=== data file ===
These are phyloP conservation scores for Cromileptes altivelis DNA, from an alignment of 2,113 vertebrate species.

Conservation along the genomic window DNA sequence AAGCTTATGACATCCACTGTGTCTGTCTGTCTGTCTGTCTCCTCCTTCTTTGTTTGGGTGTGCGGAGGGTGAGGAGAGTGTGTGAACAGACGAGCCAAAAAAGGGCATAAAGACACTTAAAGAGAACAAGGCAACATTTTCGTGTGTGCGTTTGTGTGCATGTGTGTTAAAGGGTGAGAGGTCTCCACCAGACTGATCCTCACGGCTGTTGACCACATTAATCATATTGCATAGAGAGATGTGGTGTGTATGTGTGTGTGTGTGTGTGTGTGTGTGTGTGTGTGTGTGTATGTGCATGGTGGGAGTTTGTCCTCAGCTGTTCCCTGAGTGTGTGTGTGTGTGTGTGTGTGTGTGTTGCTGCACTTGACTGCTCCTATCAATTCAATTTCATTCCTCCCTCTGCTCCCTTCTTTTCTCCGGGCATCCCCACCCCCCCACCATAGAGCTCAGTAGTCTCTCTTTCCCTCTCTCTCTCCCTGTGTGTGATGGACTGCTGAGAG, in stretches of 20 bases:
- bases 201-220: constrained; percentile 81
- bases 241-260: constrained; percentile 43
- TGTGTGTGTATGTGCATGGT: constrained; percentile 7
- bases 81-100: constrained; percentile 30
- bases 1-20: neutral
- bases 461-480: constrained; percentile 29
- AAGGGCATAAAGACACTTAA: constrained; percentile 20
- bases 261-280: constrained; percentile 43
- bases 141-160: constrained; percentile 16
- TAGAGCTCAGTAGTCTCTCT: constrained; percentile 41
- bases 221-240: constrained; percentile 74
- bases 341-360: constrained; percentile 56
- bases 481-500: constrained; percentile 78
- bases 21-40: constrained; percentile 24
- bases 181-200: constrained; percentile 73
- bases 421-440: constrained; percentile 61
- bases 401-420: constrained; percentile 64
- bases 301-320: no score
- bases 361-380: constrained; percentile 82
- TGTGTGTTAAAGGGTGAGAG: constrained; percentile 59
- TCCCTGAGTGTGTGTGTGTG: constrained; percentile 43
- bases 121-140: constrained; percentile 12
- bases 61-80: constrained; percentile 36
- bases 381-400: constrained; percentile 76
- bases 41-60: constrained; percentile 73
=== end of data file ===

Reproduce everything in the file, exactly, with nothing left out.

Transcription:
These are phyloP conservation scores for Cromileptes altivelis DNA, from an alignment of 2,113 vertebrate species.

Conservation along the genomic window DNA sequence AAGCTTATGACATCCACTGTGTCTGTCTGTCTGTCTGTCTCCTCCTTCTTTGTTTGGGTGTGCGGAGGGTGAGGAGAGTGTGTGAACAGACGAGCCAAAAAAGGGCATAAAGACACTTAAAGAGAACAAGGCAACATTTTCGTGTGTGCGTTTGTGTGCATGTGTGTTAAAGGGTGAGAGGTCTCCACCAGACTGATCCTCACGGCTGTTGACCACATTAATCATATTGCATAGAGAGATGTGGTGTGTATGTGTGTGTGTGTGTGTGTGTGTGTGTGTGTGTGTGTGTATGTGCATGGTGGGAGTTTGTCCTCAGCTGTTCCCTGAGTGTGTGTGTGTGTGTGTGTGTGTGTGTTGCTGCACTTGACTGCTCCTATCAATTCAATTTCATTCCTCCCTCTGCTCCCTTCTTTTCTCCGGGCATCCCCACCCCCCCACCATAGAGCTCAGTAGTCTCTCTTTCCCTCTCTCTCTCCCTGTGTGTGATGGACTGCTGAGAG, in stretches of 20 bases:
- bases 201-220: constrained; percentile 81
- bases 241-260: constrained; percentile 43
- TGTGTGTGTATGTGCATGGT: constrained; percentile 7
- bases 81-100: constrained; percentile 30
- bases 1-20: neutral
- bases 461-480: constrained; percentile 29
- AAGGGCATAAAGACACTTAA: constrained; percentile 20
- bases 261-280: constrained; percentile 43
- bases 141-160: constrained; percentile 16
- TAGAGCTCAGTAGTCTCTCT: constrained; percentile 41
- bases 221-240: constrained; percentile 74
- bases 341-360: constrained; percentile 56
- bases 481-500: constrained; percentile 78
- bases 21-40: constrained; percentile 24
- bases 181-200: constrained; percentile 73
- bases 421-440: constrained; percentile 61
- bases 401-420: constrained; percentile 64
- bases 301-320: no score
- bases 361-380: constrained; percentile 82
- TGTGTGTTAAAGGGTGAGAG: constrained; percentile 59
- TCCCTGAGTGTGTGTGTGTG: constrained; percentile 43
- bases 121-140: constrained; percentile 12
- bases 61-80: constrained; percentile 36
- bases 381-400: constrained; percentile 76
- bases 41-60: constrained; percentile 73